December 12, 2016; New York Times
Any association of sewage and public swimming pools seems undesirable. But the city of Paris is using heat from unconventional means to heat municipal pools, reported the New York Times earlier this week, and those means include wastewater and computer servers.
The city is using excess heat from both sources to reduce heat generation through traditional means. At one public swimming hole in the city’s 14th Arrondissement, wastewater (which, in Paris, runs at an average temperature of 55 to 68 degrees Fahrenheit) flows through sealed pipes underneath the pool. Heat pump systems capture the heat of all that water coming from hot showers and washing machines, then transfers it to the pool’s water.
Another swimming pool, in the Butte aux Cailles neighborhood of the 13th Arrondissement, is scheduled for a 2017 switch to partial “data furnace” power. The data furnace concept was introduced in a 2011 collaboration between Microsoft and the University of Virginia and uses the heat produced by concentrated computer servers for office and residential heat, theoretically cutting the costs both of heating a building and cooling the servers. In the Paris pool iteration, the heat from the servers in a nearby building is routed to the boiler system heating the pool and locker room showers.
These alternatively heated pools aren’t Paris’ first foray into alternative or recovered energy. The city is home to France’s largest waste-to-energy plant, which uses energy from garbage incinerators to provide residential heat. The energy created by burning trash heats water running through a network of pipes, creating steam to be sold as energy throughout the city. Last year, PBS reported that Paris’s three waste-to-energy plants produce enough steam to cover 40 percent of the city’s heating needs.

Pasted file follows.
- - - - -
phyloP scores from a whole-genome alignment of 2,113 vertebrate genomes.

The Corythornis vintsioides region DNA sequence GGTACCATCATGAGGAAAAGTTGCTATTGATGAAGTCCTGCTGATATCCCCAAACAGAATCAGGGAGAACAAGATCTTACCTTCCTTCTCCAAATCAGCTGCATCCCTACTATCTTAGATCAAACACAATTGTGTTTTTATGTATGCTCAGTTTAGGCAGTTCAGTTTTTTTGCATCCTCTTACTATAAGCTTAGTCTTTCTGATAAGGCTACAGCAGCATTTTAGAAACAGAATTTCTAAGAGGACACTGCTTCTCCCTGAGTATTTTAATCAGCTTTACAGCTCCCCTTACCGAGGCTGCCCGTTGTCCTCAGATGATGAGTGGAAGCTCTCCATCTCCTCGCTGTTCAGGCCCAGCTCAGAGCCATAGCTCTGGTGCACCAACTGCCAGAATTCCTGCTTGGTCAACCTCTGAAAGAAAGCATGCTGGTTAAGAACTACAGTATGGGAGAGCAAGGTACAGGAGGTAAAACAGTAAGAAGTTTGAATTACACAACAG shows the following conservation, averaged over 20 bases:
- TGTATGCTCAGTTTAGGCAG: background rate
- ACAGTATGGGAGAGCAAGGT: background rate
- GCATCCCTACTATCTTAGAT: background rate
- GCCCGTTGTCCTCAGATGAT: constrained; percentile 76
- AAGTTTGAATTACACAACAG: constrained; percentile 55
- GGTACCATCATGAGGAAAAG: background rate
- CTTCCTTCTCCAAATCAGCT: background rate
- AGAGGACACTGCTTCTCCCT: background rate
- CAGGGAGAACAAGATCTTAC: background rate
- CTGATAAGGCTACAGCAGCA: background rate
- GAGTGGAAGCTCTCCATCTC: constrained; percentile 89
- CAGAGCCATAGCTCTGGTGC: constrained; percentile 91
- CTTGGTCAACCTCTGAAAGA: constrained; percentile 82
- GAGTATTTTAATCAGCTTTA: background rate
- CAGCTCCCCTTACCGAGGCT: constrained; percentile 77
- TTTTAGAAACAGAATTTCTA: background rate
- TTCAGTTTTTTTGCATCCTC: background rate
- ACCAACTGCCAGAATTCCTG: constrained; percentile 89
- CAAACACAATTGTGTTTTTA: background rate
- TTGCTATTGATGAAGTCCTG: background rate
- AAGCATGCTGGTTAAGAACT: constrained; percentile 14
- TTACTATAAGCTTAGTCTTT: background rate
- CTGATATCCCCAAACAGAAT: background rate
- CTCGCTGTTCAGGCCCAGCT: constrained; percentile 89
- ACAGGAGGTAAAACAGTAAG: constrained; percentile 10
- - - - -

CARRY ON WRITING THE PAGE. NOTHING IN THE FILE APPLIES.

Europe as a whole has historically been ahead of the U.S. in using energy recovery to manage energy and waste management needs. However, U.S. cities have reached into the waste-heat world. Indianapolis, for example, runs a waste-to-energy plant that heats its downtown, a major hospital, and Indiana University, and New York is attempting to increase its use of energy recovery facilities. Sewage-powered energy systems have gone large-scale in Camden County and Chicago.
While the heat sourcing of a couple of municipal swimming pools seems small, these changes are part of a not-insignificant acceptance of energy responsibility by a major global city. As we wrote last week at NPQ, urban areas are responsible for the lion’s share of carbon expenditures around the world, and municipal-level policies will make a difference at the macro level.—Lauren Karch